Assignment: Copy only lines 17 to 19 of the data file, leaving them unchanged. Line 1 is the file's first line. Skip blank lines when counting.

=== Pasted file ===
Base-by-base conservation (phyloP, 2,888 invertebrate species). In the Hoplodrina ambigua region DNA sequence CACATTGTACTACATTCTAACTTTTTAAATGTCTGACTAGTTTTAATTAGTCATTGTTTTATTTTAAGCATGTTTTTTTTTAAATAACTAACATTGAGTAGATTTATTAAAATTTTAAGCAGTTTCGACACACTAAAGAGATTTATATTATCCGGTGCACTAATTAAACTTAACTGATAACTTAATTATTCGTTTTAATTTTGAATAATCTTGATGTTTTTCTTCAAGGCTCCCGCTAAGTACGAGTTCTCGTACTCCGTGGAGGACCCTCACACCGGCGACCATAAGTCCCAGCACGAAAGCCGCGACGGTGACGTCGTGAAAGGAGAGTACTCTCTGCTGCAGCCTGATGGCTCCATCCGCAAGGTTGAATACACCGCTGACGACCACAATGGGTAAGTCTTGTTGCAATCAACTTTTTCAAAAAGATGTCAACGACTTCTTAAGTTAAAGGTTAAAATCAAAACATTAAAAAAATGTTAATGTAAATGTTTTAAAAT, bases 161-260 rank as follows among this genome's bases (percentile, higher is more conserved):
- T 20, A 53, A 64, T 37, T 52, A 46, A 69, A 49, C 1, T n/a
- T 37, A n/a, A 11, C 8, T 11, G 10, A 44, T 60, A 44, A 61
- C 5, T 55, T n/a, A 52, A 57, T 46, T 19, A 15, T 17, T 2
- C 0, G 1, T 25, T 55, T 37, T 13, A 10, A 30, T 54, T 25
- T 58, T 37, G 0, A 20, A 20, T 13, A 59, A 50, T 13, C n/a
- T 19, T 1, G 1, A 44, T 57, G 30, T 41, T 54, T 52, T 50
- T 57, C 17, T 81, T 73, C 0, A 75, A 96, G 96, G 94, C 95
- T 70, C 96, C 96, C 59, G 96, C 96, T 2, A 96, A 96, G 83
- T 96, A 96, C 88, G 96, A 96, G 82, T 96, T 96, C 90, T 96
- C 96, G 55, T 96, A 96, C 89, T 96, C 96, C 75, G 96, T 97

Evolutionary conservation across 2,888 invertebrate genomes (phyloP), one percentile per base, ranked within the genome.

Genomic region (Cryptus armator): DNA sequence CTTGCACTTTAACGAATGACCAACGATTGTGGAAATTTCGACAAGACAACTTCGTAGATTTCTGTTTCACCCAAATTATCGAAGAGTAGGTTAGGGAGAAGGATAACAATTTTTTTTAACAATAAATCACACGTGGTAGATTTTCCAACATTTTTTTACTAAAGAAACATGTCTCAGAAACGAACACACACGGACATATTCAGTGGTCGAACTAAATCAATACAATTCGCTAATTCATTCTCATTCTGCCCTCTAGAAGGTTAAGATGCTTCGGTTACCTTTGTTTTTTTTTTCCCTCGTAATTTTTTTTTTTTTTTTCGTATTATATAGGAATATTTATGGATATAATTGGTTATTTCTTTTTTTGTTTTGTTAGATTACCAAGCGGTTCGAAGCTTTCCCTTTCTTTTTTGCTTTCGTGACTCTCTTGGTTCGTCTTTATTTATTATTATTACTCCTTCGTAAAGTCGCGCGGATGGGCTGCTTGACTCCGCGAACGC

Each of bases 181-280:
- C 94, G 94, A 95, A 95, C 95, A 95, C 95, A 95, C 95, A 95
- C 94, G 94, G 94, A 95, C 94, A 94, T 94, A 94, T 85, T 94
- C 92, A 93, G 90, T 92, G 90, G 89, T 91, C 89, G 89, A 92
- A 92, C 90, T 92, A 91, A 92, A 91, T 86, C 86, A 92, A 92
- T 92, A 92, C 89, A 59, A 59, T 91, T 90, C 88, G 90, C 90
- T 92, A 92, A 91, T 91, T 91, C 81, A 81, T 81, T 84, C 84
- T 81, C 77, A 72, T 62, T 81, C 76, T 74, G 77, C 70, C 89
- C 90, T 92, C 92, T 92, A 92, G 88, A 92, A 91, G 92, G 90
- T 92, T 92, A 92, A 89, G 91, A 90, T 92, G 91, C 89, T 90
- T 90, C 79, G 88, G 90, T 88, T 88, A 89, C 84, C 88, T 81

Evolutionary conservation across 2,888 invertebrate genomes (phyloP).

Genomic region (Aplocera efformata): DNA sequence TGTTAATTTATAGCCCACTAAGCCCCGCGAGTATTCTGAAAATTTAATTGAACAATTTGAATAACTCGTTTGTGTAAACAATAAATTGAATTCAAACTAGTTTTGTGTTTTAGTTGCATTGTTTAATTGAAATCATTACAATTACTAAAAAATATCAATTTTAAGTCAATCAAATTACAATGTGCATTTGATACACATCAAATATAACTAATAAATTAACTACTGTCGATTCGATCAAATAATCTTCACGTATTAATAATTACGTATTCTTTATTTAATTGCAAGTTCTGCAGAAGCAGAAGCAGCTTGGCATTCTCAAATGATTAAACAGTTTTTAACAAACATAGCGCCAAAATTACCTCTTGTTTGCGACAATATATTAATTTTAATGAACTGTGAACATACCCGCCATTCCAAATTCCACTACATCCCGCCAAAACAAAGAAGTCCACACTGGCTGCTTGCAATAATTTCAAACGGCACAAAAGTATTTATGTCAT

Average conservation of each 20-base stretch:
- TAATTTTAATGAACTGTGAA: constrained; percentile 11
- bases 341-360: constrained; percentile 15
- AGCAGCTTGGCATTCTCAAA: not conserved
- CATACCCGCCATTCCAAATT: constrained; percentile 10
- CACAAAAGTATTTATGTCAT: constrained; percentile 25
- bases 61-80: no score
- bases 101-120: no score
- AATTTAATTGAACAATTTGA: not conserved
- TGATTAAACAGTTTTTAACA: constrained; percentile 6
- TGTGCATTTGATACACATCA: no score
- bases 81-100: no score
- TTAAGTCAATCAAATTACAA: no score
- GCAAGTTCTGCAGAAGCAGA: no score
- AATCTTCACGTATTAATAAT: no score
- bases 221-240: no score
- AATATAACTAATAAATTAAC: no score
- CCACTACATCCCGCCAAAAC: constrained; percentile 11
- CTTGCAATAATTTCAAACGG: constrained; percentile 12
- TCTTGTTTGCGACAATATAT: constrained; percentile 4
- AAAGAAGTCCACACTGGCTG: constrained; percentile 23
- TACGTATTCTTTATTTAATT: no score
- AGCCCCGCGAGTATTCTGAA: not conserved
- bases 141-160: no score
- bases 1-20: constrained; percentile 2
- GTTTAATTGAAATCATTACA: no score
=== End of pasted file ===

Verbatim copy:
- C 92, A 93, G 90, T 92, G 90, G 89, T 91, C 89, G 89, A 92
- A 92, C 90, T 92, A 91, A 92, A 91, T 86, C 86, A 92, A 92
- T 92, A 92, C 89, A 59, A 59, T 91, T 90, C 88, G 90, C 90